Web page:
photo 3: always inspect the ­universal joint for wear and loose bolts. a flexible “rag” joint like the one at right can ­deteriorate  with age.
When the steering gear reaches full lock, a hissing noise usually indicates that the oil pressure bypass is limiting the pump’s maximum pressure. If the drive belt squeals at full lock, the belt is slipping due to wear or incorrect adjustment.

The exception to the above tests might be a power steering pump in which the Powertrain Control Module (PCM) controls oil pressure through a pulse-modulated pressure control valve on the steering pump. Because a variable-assist system responds to vehicle speed and other driving conditions, the diagnostics vary ­according to application. Always test for trouble codes stored in the PCM and check scan tool menus for available data and performance tests on any modulated system.


Because the steering pump is obviously the heart of the power steering system, always begin by checking the power steering fluid level. If the level is low, we could assume that the system is leaking fluid.

Next, it’s important to check the color and viscosity of the fluid. Normal color is red- or straw-colored. Blackened fluid might indicate that the hoses are ­deteriorating or that the power steering pump itself is worn. If the fluid appears extremely viscous, the fluid might have been contaminated with motor oil or other lubricant. If the fluid has an odd odor, it’s possible that an inexperienced technician has added brake fluid to the reservoir. In any case, if the fluid appears contaminated, the system needs a thorough flushing with the specified fluid (see Photo 4).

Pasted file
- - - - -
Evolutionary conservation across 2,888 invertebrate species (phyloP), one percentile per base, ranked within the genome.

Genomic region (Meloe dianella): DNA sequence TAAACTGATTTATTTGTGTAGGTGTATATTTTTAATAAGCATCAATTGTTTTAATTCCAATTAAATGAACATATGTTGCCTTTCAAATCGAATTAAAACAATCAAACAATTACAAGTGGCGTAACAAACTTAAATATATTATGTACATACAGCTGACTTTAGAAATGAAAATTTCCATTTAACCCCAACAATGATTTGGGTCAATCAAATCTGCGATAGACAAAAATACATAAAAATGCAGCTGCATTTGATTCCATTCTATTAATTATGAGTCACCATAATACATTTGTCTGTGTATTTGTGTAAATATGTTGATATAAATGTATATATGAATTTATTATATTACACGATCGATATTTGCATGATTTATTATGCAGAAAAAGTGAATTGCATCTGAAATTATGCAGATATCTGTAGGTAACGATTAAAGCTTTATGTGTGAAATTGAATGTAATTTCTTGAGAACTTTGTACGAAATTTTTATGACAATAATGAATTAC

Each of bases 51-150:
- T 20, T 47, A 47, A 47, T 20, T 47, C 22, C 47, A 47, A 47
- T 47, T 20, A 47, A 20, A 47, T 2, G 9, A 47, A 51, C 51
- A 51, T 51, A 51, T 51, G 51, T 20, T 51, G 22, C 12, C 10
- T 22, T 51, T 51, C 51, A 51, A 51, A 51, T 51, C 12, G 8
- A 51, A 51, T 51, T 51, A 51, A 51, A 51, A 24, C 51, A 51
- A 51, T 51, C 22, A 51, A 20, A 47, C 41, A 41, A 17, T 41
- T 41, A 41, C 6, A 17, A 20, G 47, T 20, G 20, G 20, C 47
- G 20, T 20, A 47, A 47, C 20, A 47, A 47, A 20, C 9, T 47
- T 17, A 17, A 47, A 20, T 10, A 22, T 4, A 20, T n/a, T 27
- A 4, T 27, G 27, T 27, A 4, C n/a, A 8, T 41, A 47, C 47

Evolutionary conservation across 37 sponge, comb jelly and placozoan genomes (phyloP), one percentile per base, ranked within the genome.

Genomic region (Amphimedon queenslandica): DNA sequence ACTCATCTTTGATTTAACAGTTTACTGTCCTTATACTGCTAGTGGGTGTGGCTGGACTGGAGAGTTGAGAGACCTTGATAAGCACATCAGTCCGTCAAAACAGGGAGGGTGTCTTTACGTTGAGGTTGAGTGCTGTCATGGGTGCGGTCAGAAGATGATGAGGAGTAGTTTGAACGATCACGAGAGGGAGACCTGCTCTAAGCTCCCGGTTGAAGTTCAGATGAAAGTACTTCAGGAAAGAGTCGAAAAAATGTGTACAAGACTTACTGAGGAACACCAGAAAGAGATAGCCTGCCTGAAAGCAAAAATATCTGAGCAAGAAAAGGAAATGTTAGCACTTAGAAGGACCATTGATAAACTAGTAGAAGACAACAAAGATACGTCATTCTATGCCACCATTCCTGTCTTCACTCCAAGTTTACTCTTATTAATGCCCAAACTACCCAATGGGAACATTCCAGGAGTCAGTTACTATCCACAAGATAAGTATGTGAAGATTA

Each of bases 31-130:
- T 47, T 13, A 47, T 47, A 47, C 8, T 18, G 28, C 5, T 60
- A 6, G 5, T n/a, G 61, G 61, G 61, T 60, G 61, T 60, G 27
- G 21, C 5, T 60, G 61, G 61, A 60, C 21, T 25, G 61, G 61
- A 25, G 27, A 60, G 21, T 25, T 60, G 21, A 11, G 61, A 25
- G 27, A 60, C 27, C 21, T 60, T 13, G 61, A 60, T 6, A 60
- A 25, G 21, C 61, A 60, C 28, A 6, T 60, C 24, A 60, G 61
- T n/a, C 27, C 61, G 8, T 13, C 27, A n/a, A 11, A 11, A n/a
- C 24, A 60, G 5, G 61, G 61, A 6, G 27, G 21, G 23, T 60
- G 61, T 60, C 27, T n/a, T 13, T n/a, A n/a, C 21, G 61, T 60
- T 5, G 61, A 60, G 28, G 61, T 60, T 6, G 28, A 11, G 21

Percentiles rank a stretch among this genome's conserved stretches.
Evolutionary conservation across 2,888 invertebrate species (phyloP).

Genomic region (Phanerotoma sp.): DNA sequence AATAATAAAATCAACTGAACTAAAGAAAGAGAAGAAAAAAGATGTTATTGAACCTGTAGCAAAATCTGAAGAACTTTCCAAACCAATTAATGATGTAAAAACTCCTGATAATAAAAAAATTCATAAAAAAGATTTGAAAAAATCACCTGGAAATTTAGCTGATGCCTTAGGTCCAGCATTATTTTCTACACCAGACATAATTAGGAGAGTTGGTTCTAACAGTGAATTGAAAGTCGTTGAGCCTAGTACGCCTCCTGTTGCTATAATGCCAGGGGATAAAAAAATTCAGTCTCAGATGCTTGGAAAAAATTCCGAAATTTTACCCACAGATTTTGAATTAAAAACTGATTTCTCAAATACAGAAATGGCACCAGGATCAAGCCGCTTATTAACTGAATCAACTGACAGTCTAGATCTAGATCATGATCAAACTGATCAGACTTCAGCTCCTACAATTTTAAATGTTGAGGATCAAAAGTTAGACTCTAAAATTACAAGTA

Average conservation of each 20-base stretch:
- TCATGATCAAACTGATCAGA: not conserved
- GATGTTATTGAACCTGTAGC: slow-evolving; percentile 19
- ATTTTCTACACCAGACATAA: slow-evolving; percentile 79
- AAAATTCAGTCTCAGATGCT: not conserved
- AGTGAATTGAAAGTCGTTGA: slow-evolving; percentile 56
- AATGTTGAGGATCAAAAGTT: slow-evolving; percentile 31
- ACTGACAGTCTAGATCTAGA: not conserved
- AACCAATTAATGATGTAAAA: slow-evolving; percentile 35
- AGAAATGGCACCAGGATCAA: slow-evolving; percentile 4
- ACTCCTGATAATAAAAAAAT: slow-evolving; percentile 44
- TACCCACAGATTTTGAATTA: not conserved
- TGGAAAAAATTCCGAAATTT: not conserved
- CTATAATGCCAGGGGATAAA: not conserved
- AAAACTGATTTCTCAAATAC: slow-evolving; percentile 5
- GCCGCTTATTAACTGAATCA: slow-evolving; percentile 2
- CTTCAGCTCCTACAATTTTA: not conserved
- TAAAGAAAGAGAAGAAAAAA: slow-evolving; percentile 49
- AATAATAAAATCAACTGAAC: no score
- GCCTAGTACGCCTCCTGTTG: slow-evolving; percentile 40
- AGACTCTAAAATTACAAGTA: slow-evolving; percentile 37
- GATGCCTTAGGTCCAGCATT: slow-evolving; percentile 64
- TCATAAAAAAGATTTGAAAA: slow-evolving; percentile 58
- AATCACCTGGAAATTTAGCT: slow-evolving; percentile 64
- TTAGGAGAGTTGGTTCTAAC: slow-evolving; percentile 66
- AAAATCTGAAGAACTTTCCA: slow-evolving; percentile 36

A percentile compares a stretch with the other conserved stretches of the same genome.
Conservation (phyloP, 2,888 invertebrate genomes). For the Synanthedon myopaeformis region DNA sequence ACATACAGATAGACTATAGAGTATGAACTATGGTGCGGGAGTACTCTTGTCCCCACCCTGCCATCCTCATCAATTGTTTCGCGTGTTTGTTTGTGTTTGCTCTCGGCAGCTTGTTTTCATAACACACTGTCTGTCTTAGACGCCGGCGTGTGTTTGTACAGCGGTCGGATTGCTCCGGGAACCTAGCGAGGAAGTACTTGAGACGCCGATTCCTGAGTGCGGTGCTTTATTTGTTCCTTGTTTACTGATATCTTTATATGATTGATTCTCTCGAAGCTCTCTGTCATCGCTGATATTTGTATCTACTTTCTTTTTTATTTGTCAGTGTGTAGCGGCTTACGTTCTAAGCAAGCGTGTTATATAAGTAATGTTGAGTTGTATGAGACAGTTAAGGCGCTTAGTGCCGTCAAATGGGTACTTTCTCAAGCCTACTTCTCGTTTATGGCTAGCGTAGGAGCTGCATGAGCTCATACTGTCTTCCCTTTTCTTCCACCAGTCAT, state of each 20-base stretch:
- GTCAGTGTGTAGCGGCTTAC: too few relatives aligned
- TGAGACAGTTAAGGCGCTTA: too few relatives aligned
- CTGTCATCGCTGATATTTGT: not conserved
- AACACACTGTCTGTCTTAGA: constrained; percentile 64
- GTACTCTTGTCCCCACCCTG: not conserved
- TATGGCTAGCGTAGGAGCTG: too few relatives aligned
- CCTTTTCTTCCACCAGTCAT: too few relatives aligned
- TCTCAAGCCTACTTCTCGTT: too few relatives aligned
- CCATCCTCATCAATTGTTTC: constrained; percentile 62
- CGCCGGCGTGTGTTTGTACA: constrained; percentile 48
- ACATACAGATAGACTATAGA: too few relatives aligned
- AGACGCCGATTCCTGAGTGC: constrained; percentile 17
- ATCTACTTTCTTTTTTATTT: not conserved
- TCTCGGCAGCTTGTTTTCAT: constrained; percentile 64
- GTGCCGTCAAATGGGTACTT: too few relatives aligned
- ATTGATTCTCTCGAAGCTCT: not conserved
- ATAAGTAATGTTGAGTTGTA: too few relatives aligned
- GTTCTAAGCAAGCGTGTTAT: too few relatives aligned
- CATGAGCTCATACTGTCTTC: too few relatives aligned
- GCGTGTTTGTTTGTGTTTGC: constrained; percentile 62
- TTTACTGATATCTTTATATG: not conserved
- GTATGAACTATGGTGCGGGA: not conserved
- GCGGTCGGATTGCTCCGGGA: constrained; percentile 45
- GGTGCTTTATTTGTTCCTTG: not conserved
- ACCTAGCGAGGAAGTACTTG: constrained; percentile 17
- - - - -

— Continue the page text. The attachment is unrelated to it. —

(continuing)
photo 4: the various symbols on this cap ­indicate that the reservoir contains power steering fluid and how to read the fluid level. the “caution” sign indicates that the owner’s manual contains a ­specific fluid ­recommendation.
Check the steering assist again after the pump and fluid warms up. If the pump produces noticeably less assist when hot, it’s probably worn. If the pump is noisy, check the fluid for foaming. If the fluid is foaming, it might be contaminated and the system might require flushing to correct this condition.

Although it’s rare, internal leakage inside the steering assist cylinder can’t be discounted if steering assist deteriorates as the fluid warms up. At this point, it’s best to recommend pressure-testing the steering pump. Of course, gaining access to the high-pressure hydraulic connections at the power steering pump or steering gear can be difficult, if not altogether impossible, on modern engines. Because testing is application-specific, it’s important to have manufacturer’s specifications at hand before recommending a pressure test to your customer.